Uncommonly Colorful Words

Updated: Dec 18, 2020

Words can stir your imagination and create visions in your mind’s eye. If I told you about my newly painted green walls, what would you envision? The color of grass, an emerald gem, a Granny Smith apple? Would “teal” or “chartreuse” give you a better idea?

I’ve chosen a few uncommonly-used colorful words to add to your conversational repertoire. But first, a quick review of color wheel basics. There are 3 primary colors: red, blue and yellow and three secondary colors: purple, green, and orange. The secondary colors are made by combining two primaries. Purple comes from mixing red and blue, green comes from blue and yellow, and orange comes from yellow and red. There are six tertiary colors made by combining a primary color with a secondary color or by combining two secondaries.

Teal and chartreuse are tertiary colors. Teal is a blue-green and chartreuse is a yellow-green. When more blue is added to teal, it becomes “cyan” and when more yellow is added to chartreuse, it become “citrine”. There are an infinite number of colors based on the degrees of each combination, and quite literally, the human eye can discern millions of them!

Color is a complicated subject intensified by the physics of the electromagnetic spectrum. But don’t worry, this column is about “words”, not radiation frequencies. Although very old, these are rarely used:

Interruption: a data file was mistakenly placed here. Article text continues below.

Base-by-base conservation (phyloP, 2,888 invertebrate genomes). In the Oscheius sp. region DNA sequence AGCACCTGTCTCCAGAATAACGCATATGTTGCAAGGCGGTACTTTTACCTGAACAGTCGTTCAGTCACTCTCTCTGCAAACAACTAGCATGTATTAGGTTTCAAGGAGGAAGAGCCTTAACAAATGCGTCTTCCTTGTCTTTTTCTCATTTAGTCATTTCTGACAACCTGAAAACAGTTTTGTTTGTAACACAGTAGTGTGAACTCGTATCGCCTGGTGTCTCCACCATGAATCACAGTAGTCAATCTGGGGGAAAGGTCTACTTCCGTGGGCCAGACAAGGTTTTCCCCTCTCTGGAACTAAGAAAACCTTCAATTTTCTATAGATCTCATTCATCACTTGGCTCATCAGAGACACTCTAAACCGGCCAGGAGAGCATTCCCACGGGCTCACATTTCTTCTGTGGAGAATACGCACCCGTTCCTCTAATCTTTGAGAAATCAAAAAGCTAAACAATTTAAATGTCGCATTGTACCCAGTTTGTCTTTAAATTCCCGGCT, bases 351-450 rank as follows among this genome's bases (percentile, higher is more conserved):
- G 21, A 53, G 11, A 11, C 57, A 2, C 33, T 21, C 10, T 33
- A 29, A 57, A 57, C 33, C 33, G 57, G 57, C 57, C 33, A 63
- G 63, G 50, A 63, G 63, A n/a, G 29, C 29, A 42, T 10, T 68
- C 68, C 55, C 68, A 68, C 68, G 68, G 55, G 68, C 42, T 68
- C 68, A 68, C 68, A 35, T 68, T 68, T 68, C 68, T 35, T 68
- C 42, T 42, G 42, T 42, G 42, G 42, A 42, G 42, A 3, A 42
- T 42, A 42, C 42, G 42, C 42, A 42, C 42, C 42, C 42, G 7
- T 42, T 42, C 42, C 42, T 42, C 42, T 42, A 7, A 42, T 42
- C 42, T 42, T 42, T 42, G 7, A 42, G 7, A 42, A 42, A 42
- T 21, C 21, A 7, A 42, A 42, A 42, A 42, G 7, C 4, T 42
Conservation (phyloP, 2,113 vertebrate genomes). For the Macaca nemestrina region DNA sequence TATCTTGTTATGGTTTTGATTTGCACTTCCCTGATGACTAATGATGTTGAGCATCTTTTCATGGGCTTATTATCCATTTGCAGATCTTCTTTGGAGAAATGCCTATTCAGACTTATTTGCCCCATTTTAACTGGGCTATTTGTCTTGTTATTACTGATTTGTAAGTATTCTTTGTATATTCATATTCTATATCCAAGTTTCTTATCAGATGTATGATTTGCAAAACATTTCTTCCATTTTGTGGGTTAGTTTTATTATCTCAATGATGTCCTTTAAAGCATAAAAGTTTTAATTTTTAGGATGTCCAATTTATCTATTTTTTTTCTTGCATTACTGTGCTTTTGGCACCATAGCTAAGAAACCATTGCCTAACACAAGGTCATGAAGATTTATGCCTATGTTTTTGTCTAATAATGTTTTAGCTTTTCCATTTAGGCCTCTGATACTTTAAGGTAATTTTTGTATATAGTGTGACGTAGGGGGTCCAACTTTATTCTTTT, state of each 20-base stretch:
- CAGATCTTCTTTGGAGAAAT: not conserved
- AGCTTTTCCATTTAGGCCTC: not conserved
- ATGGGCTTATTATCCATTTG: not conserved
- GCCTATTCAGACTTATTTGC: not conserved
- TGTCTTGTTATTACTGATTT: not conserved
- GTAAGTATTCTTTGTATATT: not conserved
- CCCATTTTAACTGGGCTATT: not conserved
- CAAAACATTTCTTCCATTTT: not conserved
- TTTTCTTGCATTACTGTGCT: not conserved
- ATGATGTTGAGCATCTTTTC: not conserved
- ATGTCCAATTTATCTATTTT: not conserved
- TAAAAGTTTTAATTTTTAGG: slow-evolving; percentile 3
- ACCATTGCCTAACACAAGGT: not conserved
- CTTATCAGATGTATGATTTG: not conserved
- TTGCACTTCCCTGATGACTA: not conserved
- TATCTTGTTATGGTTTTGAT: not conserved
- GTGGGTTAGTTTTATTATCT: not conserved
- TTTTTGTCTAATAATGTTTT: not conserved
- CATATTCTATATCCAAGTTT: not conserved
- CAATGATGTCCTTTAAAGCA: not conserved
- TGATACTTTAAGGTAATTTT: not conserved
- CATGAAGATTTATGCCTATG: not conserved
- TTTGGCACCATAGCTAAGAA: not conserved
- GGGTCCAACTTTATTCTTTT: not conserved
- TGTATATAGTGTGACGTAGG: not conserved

Chartreuse is a color named after two French liqueurs - a yellowish-green liqueur introduced in 1764 and a greenish-yellow one introduced in 1838.

Puce is dark red-brown and rumored to have been Marie Antoinette’s favorite color. In Old French, the word means “flea” (as in the blood color of a squashed flea) and was first used as a color term in the 14th century.

Cerise is a vivid reddish-pink and comes from the French word for “cherry” and was first used in English as a color term in the British Times newspaper in 1858.

Verdigris was first known in the 14th century from the Anglo-French term “vert de Grece” meaning "green of Greece." Ancient Greeks manufactured this pigment by hanging copper plates over hot vinegar to mimic naturally oxidized copper.

Cerulean is a blue-green first noted as a color name in English in 1590 and mostly likely comes from a Latin word for sky.

Vermillion is halfway between red and orange. Its pigment is prepared from the mineral, cinnabar, mostly found in China. Vermillion is also known as “cinnabar” or “Chinese red” and has been around for thousands of years. When cinnabar was found to be toxic, the chemical cadmium replaced it. Spanish painter, Francisco de Goya, was so fond of vermillion, or “cadmium red”, that it is also known as “goya”.

Buff is a color term commonly used but its derivation may not be commonly known. It is a quaternary color (two secondaries or one primary and one tertiary) made up of green, orange and purple (i.e., degrees of blue, yellow, and red). Who knew that such a bland color contained so much color!

Heliotrope is a pink-purple (along the lines of lavender but more pink) and was first used as a color term in English in 1882.

Amethyst is a transparent violet (bluish-purple) named after the quartz mineral. It was first recorded as a color term in English in 1572.

Cattleya is named after 18th century orchid enthusiast, William Cattley, and is a moderate purple that is redder and paler than heliotrope and bluer and paler than amethyst.

I hope my definitions were clearer than mud (yellow-red-black) and hope you enjoyed this little spin around the color wheel.

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